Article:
*We are delighted to replace the original blog post with this update, corrected by eyewitness and participant – the marvellous Malcolm Edwards, who is a LonCon Guest of Honour – to some of the events cited within. The first two people to correctly identify all of the corrections will win copies of the new Elite novels when they’re published in physical form in Autumn 2014.
The original Elite, released in 1984, was one of the reasons I became a fan of science fiction. The game itself had no storyline or characters, but it did have a fair bit
of worldbuilding: the game’s manual included a brief history of each of the types of spacecraft you could encounter and the starmap featured interesting (and often funny) descriptions of each planet and what could be found there. These gave the universe a sense of existing far beyond the primitive wireframe graphics of the game itself.
Something else that helped this feeling of immersion was that the game shipped with a novella. Entitled The Dark Wheel, this was the story of a young man who inherited a spaceship from his murdered father and set out to bring the killer to justice. He did this by doing the same things the player is expected to do in the game: learn how to trade, fight and, yes, dock with the setting’s notoriously lethal space stations. The novella even featured some clever nods to player tricks in the game, such as shooting down an incoming missile if you don’t have a countermeasures system. But, from the perspective of my six-year-old self, it was clever, well-written and imaginative.
The author of the novella was Robert Holdstock, who that same month published a full-length novel under the title of Mythago Wood. A dense exploration of an ancient woodland where myths become reality, the novel won both the World Fantasy Award and the BSFA Award the following year. A number of successful sequels and other books followed. Holdstock could be forgiven for forgetting about the video game tie-in novella (apparently the first one ever written) he wrote years earlier, but throughout his career he was happy to chat to readers about it and attended Elite fan events. A month and a half before he tragically passed away in 2009, he was at an Elite convention and made a speech about what the game meant to him. Shortly before that I had the pleasure of speaking to Robert about the game.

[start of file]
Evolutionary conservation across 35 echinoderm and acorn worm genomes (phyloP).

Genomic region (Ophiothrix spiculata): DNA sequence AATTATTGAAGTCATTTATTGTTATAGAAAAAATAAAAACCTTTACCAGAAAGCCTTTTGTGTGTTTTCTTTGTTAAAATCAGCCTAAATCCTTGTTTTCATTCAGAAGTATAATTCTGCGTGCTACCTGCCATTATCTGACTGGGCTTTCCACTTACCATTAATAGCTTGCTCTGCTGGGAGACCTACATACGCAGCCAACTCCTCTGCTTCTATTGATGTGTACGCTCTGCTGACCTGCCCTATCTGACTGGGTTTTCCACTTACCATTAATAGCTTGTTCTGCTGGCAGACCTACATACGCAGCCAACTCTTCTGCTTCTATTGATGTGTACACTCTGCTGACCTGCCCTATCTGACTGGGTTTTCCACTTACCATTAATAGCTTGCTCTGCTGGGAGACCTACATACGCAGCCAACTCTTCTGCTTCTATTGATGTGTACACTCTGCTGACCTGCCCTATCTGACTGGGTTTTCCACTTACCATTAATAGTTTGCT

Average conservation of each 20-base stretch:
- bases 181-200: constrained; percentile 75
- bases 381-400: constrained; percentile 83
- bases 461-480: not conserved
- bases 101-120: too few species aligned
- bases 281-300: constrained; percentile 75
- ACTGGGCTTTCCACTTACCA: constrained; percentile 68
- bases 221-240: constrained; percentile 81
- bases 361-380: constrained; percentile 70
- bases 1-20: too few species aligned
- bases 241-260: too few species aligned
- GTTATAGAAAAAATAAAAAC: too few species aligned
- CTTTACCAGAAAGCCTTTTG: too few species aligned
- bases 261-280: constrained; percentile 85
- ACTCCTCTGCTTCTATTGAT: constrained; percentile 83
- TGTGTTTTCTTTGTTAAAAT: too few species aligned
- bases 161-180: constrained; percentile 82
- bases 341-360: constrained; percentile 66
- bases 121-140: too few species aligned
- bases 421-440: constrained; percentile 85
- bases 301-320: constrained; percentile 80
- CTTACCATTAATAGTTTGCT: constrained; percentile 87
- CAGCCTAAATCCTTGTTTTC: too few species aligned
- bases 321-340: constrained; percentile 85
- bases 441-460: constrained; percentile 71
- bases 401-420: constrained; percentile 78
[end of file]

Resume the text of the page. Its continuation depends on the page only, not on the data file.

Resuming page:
He talked about being intrigued by video games ever since taking part in an epic Meteoroids session with George R.R. Martin at the 1981 Milford SF Writers Conference.* He got to play the game when it was still in development, but co-creator David Braben put the game on a cheat mode so he could jump ahead to see the more advanced weapons and equipment from later in the game without putting dozens of hours into it first. This allowed him to put at least some of the feeling of the game into the book itself, helping the two feel more connected.
Despite the promise on the back of The Dark Wheel, the planned sequel was never written. When Elite‘s sequel, Frontier, was released in 1993 it was accompanied by a short story collection which, alas, Robert Holdstock did not contribute to. But Elite: Dangerous has a lot of fiction accompanying its upcoming release. As well as the three novels from Gollancz, Fantastic Books are publishing four novels and a short story collection. A pen-and-paper RPG is in the works. Five more self-published novels are in the offing. And if the game and the books are successful, no doubt we will be seeing a lot more. Thirty years after Robert Holdstock kicked things off, the Elite universe is now a fertile ground for science fiction stories and, with any luck, will shortly be inspiring another generation of SF fans and games.